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വായന

09 May, 2017

A noble legal tradition in jeopardy

BRP Bhaskar
Gulf Today

In an age of liberal thought a few enlightened judges charted out a new course which enabled India’s poor and marginalised people to surmount the obstacles that limited their access to the Judiciary. That age has passed and the noble tradition of public interest litigation which enhanced the quality of justice is in trouble.

The Constitution, proclaimed two and a half years after the country gained Independence, promised justice – social, economic and political – to all. It also guaranteed equality and equal opportunities, regardless of religion, race, caste, sex or place of birth. Of what practical use was all that to the millions who had been denied basic human rights for centuries and lived in squalor?

On the face of it, the transition which took place on August 15, 1947, the day British colonial rule ended, and on January 26, 1950, the day India proclaimed itself a secular, democratic republic, was of a superficial nature. The new dispensation worked with the same bureaucrats, same policemen, same soldiers, the same judges who ran the colonial administration.

The judiciary was the institution farthest removed from the masses. While it enjoyed a reputation for fairness among the educated elite and the rising middle class, it was beyond the reach of the poor. The lower courts treated them with the same disdain as during the colonial-feudal period, and the higher courts were beyond their reach as the legal process was too costly and time-consuming. The juridical practice inherited from the colonial period allowed only persons with a sense of injury or personal hurt to seek remedy from the court.

In the 1970’s, a couple of judges of the apex court broke down the barrier and allowed concerned citizens or groups to raise issues on behalf of suffering citizens. Thus began a phase of access to justice through class action, public interest litigation (PIL) and representative proceedings.

Supreme Court judge VR Krishna Iyer, a pioneer of PIL jurisprudence, outlined the philosophy behind the innovation in these words: “Little Indians in large numbers seeking remedies in courts through collective proceedings, instead of being driven to an expensive plurality of litigation, is an affirmation of participative justice in our democracy.”

When the apex court took up a PIL by Bandhua Mukti Morcha on behalf of bonded labourers, the government objected on the ground that it was an unregistered association. The court dismissed the argument and declared any person with no direct interest in the matter can champion the case of the downtrodden.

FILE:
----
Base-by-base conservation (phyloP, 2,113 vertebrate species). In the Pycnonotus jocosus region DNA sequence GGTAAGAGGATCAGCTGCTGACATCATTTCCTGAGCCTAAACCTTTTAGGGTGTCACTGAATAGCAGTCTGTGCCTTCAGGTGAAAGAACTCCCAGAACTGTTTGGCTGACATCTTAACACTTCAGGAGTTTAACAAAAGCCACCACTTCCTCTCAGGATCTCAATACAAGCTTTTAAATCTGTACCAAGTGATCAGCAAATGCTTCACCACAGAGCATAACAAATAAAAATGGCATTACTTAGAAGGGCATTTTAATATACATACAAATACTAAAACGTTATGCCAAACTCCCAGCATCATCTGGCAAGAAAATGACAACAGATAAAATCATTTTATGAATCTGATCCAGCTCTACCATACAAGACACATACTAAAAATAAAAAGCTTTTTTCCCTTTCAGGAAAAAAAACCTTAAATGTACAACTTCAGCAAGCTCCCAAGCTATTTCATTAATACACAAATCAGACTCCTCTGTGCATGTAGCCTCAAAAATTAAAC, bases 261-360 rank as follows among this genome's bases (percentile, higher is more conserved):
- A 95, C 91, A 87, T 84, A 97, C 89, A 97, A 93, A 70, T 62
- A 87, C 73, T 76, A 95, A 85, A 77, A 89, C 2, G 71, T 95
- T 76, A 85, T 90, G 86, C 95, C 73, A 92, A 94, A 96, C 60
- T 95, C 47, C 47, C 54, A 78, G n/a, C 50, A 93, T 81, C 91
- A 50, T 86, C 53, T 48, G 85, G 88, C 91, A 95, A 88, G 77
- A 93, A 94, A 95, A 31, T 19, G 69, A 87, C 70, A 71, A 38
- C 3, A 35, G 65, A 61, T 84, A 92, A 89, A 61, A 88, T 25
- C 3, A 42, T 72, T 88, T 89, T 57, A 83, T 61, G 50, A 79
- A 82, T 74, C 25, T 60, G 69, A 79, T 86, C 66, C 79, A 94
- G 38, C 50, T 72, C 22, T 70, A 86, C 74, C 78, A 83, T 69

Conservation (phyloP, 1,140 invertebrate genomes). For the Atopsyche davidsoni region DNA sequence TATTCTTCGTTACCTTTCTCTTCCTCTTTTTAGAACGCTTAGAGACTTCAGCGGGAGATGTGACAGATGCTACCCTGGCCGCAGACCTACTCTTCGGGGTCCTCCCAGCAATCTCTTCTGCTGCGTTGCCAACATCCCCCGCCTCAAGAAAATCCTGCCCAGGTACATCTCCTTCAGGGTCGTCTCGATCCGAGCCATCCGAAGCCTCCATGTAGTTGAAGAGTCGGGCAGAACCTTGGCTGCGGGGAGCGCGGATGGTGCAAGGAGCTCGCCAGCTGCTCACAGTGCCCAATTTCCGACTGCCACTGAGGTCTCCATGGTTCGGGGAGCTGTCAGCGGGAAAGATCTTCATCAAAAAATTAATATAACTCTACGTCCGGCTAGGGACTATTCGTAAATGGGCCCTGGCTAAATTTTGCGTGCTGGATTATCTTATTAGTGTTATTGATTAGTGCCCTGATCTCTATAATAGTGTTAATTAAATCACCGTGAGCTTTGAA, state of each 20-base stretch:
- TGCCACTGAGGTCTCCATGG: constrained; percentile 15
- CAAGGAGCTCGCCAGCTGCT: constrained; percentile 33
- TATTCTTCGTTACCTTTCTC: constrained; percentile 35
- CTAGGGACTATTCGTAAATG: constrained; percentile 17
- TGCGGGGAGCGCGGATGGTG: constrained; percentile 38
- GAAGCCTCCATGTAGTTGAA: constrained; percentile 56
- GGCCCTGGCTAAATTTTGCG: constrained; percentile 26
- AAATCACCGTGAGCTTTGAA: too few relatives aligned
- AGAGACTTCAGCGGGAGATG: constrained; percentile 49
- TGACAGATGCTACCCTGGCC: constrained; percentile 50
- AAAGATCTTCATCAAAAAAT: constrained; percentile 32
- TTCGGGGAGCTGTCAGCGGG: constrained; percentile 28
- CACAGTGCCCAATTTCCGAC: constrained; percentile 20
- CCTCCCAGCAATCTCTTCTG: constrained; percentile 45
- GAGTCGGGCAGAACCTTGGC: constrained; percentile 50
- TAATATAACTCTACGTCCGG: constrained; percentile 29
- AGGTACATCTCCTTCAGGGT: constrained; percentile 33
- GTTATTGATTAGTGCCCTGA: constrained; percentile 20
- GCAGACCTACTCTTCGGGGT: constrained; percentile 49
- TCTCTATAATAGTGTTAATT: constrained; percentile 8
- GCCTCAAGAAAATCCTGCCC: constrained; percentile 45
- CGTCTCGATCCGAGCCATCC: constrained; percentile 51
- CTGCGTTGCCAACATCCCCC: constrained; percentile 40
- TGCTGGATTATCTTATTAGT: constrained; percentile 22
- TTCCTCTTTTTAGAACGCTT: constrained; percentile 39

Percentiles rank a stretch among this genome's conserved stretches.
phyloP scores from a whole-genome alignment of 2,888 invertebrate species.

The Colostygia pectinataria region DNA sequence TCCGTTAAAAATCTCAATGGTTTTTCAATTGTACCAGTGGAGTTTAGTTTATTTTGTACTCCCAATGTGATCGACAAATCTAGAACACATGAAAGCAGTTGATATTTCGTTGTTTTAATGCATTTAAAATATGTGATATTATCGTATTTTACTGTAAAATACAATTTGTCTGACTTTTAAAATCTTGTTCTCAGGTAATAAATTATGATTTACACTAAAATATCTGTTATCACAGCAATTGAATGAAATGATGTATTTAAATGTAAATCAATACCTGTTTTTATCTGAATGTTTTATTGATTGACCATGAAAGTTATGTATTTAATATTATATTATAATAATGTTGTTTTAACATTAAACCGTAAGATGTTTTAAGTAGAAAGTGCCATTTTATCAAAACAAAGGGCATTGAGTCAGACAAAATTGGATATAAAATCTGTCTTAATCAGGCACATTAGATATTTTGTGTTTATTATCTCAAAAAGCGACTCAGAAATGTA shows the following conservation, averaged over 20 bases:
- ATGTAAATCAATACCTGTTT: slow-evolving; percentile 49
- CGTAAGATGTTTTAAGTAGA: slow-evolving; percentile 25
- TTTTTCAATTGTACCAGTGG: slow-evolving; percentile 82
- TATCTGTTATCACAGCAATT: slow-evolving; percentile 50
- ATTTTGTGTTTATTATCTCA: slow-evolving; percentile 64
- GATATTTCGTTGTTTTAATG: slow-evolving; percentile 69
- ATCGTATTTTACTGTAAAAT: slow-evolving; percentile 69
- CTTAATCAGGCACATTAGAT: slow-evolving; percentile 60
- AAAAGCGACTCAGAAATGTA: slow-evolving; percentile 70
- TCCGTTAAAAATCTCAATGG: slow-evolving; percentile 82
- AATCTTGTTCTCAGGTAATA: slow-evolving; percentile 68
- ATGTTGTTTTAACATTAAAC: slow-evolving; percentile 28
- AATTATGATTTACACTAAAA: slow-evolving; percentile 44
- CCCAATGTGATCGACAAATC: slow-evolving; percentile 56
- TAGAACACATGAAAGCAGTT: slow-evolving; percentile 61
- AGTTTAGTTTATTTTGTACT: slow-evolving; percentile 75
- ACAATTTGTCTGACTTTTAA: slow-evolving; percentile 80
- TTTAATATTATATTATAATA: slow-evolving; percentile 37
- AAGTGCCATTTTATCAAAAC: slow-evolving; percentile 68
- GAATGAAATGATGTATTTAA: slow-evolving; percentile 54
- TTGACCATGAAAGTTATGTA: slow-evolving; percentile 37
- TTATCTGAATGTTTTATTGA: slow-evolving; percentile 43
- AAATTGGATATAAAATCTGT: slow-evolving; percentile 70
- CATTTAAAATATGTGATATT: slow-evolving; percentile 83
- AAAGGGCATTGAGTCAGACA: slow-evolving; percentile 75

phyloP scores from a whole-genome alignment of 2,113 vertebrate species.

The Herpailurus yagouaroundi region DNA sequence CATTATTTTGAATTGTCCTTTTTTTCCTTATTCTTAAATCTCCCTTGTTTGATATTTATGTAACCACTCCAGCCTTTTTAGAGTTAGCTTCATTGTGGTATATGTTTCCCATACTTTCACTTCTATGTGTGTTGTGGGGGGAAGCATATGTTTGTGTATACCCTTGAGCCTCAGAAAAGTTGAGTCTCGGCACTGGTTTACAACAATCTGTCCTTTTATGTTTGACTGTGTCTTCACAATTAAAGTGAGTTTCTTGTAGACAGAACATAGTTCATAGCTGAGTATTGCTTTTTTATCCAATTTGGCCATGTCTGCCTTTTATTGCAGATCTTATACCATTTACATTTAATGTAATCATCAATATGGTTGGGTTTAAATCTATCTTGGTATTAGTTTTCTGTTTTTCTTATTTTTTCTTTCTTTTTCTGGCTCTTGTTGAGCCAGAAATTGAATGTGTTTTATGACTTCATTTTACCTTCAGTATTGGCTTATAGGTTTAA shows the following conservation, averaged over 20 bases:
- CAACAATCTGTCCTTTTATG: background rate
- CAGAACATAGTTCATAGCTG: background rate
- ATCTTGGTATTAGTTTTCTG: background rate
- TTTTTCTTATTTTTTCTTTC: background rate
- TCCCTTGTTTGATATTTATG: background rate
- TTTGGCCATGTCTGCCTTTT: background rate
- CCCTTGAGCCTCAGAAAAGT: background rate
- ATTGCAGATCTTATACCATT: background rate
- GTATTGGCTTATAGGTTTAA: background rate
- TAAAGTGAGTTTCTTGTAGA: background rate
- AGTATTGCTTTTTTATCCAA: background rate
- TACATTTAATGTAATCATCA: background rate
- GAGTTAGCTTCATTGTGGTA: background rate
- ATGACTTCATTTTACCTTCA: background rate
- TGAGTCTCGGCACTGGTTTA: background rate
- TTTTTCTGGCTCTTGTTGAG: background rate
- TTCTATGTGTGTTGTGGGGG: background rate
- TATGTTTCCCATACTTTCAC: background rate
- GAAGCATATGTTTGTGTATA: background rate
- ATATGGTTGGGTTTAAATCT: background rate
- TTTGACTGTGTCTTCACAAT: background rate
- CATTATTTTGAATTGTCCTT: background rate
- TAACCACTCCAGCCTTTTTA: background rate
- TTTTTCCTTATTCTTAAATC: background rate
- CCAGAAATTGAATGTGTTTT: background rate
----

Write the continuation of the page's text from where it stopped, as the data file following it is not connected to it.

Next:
The court’s repeated intervention, coupled with legislative measures taken by the government, freed hundreds of thousands of people, mostly belonging to the Dalit and Adivasi communities, from generations of bondage. PIL was the instrument which made this possible.

By the 1980’s, the Supreme Court expanded the scope of PIL beyond the original intent of helping the poor to include broader issues of social concern like protection of the environment. Responding to pleas by environmental groups, it stepped in to prohibit mining operations and check pollution of waters by industries and of air by motor vehicles.

The 1990’s witnessed further expansion of PIL with judges allowing individuals or groups actuated by considerations of social good to raise issues of governance including corruption. Following the apex court’s example, high courts too began to entertain PILs.

Many foreign observers found the Indian judicial innovations praiseworthy. Zachary Holladay of the Indiana University’s Maurer School of Law, who studied the working of PIL, said the Indian system could serve as a model for other developing countries in addressing the problems of marginalised and disadvantaged communities.

There were at all times conservative elements in the Indian judiciary who did not look upon PIL with favour, viewing it as judicial activism. From time to time they sounded notes of caution. Public interest litigants who approached courts without adequate preparations played into the hands of those who were looking for opportunities to discredit the system.

In the last few years both the Supreme Court and the high courts have come down heavily on several petitioners for misuse of PIL. In some cases they have fined petitioners and barred them from raising PIL in future.

Last week the apex court fined a trust and its chairman Rs2.5 million and barred them permanently from filing PIL. Over the past few years the trust had filed 64 PILs, all of which had failed.

Such punitive action can have a chilling effect on public interest litigants and throw the system into jeopardy. PIL has contributed most to the high reputation the Judiciary today enjoys as the people’s last resort. The court’s desire to free itself from the burden of frivolous petitions is understandable, but it should guard against throwing the baby with the bathwater.

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